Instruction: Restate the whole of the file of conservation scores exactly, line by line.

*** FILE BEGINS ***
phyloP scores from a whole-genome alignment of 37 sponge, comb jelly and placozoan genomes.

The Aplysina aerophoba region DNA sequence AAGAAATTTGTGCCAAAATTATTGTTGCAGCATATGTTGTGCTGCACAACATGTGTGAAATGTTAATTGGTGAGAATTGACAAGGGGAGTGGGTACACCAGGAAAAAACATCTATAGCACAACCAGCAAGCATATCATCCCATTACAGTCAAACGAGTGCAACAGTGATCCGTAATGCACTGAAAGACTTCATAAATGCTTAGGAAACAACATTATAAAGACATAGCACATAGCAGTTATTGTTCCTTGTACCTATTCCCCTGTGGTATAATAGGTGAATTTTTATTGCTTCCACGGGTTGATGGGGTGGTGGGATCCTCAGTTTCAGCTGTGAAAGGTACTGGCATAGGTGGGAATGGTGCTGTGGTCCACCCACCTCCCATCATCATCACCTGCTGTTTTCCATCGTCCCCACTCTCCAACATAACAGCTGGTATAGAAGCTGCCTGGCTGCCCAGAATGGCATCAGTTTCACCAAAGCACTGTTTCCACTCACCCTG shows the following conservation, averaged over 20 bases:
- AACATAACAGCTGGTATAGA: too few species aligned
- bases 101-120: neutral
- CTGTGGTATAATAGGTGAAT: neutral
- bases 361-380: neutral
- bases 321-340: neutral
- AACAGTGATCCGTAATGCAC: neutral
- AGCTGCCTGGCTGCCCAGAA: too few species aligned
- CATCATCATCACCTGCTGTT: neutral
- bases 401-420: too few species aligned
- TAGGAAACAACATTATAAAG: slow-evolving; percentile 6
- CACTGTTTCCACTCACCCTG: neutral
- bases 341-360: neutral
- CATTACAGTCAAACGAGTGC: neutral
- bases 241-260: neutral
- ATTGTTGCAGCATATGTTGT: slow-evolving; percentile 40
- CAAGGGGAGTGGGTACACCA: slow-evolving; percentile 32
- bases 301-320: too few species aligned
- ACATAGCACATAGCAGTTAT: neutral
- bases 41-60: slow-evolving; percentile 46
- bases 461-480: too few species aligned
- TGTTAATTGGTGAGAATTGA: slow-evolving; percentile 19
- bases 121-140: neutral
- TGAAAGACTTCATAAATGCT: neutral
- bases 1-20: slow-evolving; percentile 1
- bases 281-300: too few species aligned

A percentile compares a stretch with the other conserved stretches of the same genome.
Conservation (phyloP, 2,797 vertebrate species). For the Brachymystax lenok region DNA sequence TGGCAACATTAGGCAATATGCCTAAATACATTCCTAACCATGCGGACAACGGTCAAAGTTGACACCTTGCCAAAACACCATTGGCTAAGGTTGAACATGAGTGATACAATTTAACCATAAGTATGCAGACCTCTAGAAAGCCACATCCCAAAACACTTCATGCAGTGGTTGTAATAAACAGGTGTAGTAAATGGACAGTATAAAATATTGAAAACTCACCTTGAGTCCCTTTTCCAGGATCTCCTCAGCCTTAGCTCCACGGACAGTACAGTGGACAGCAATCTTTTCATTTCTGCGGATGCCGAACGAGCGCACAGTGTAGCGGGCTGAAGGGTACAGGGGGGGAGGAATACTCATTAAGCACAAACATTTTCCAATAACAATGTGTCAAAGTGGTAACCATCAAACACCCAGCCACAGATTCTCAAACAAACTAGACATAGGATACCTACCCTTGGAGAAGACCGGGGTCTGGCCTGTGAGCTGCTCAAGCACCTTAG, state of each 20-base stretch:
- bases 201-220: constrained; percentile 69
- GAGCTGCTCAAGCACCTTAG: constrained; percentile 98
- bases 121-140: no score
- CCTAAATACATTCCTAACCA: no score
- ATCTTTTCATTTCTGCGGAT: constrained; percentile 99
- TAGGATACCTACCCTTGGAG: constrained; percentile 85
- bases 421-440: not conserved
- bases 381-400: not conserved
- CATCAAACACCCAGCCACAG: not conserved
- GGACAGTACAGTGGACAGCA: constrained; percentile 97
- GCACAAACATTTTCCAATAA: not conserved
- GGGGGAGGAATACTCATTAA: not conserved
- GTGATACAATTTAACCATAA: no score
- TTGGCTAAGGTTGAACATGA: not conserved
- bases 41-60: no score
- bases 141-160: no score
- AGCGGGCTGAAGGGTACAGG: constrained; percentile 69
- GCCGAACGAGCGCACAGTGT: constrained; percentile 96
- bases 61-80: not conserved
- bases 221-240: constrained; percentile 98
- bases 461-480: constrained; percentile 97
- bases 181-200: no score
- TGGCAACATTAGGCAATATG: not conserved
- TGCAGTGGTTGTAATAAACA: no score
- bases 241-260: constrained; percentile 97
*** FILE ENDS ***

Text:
phyloP scores from a whole-genome alignment of 37 sponge, comb jelly and placozoan genomes.

The Aplysina aerophoba region DNA sequence AAGAAATTTGTGCCAAAATTATTGTTGCAGCATATGTTGTGCTGCACAACATGTGTGAAATGTTAATTGGTGAGAATTGACAAGGGGAGTGGGTACACCAGGAAAAAACATCTATAGCACAACCAGCAAGCATATCATCCCATTACAGTCAAACGAGTGCAACAGTGATCCGTAATGCACTGAAAGACTTCATAAATGCTTAGGAAACAACATTATAAAGACATAGCACATAGCAGTTATTGTTCCTTGTACCTATTCCCCTGTGGTATAATAGGTGAATTTTTATTGCTTCCACGGGTTGATGGGGTGGTGGGATCCTCAGTTTCAGCTGTGAAAGGTACTGGCATAGGTGGGAATGGTGCTGTGGTCCACCCACCTCCCATCATCATCACCTGCTGTTTTCCATCGTCCCCACTCTCCAACATAACAGCTGGTATAGAAGCTGCCTGGCTGCCCAGAATGGCATCAGTTTCACCAAAGCACTGTTTCCACTCACCCTG shows the following conservation, averaged over 20 bases:
- AACATAACAGCTGGTATAGA: too few species aligned
- bases 101-120: neutral
- CTGTGGTATAATAGGTGAAT: neutral
- bases 361-380: neutral
- bases 321-340: neutral
- AACAGTGATCCGTAATGCAC: neutral
- AGCTGCCTGGCTGCCCAGAA: too few species aligned
- CATCATCATCACCTGCTGTT: neutral
- bases 401-420: too few species aligned
- TAGGAAACAACATTATAAAG: slow-evolving; percentile 6
- CACTGTTTCCACTCACCCTG: neutral
- bases 341-360: neutral
- CATTACAGTCAAACGAGTGC: neutral
- bases 241-260: neutral
- ATTGTTGCAGCATATGTTGT: slow-evolving; percentile 40
- CAAGGGGAGTGGGTACACCA: slow-evolving; percentile 32
- bases 301-320: too few species aligned
- ACATAGCACATAGCAGTTAT: neutral
- bases 41-60: slow-evolving; percentile 46
- bases 461-480: too few species aligned
- TGTTAATTGGTGAGAATTGA: slow-evolving; percentile 19
- bases 121-140: neutral
- TGAAAGACTTCATAAATGCT: neutral
- bases 1-20: slow-evolving; percentile 1
- bases 281-300: too few species aligned

A percentile compares a stretch with the other conserved stretches of the same genome.
Conservation (phyloP, 2,797 vertebrate species). For the Brachymystax lenok region DNA sequence TGGCAACATTAGGCAATATGCCTAAATACATTCCTAACCATGCGGACAACGGTCAAAGTTGACACCTTGCCAAAACACCATTGGCTAAGGTTGAACATGAGTGATACAATTTAACCATAAGTATGCAGACCTCTAGAAAGCCACATCCCAAAACACTTCATGCAGTGGTTGTAATAAACAGGTGTAGTAAATGGACAGTATAAAATATTGAAAACTCACCTTGAGTCCCTTTTCCAGGATCTCCTCAGCCTTAGCTCCACGGACAGTACAGTGGACAGCAATCTTTTCATTTCTGCGGATGCCGAACGAGCGCACAGTGTAGCGGGCTGAAGGGTACAGGGGGGGAGGAATACTCATTAAGCACAAACATTTTCCAATAACAATGTGTCAAAGTGGTAACCATCAAACACCCAGCCACAGATTCTCAAACAAACTAGACATAGGATACCTACCCTTGGAGAAGACCGGGGTCTGGCCTGTGAGCTGCTCAAGCACCTTAG, state of each 20-base stretch:
- bases 201-220: constrained; percentile 69
- GAGCTGCTCAAGCACCTTAG: constrained; percentile 98
- bases 121-140: no score
- CCTAAATACATTCCTAACCA: no score
- ATCTTTTCATTTCTGCGGAT: constrained; percentile 99
- TAGGATACCTACCCTTGGAG: constrained; percentile 85
- bases 421-440: not conserved
- bases 381-400: not conserved
- CATCAAACACCCAGCCACAG: not conserved
- GGACAGTACAGTGGACAGCA: constrained; percentile 97
- GCACAAACATTTTCCAATAA: not conserved
- GGGGGAGGAATACTCATTAA: not conserved
- GTGATACAATTTAACCATAA: no score
- TTGGCTAAGGTTGAACATGA: not conserved
- bases 41-60: no score
- bases 141-160: no score
- AGCGGGCTGAAGGGTACAGG: constrained; percentile 69
- GCCGAACGAGCGCACAGTGT: constrained; percentile 96
- bases 61-80: not conserved
- bases 221-240: constrained; percentile 98
- bases 461-480: constrained; percentile 97
- bases 181-200: no score
- TGGCAACATTAGGCAATATG: not conserved
- TGCAGTGGTTGTAATAAACA: no score
- bases 241-260: constrained; percentile 97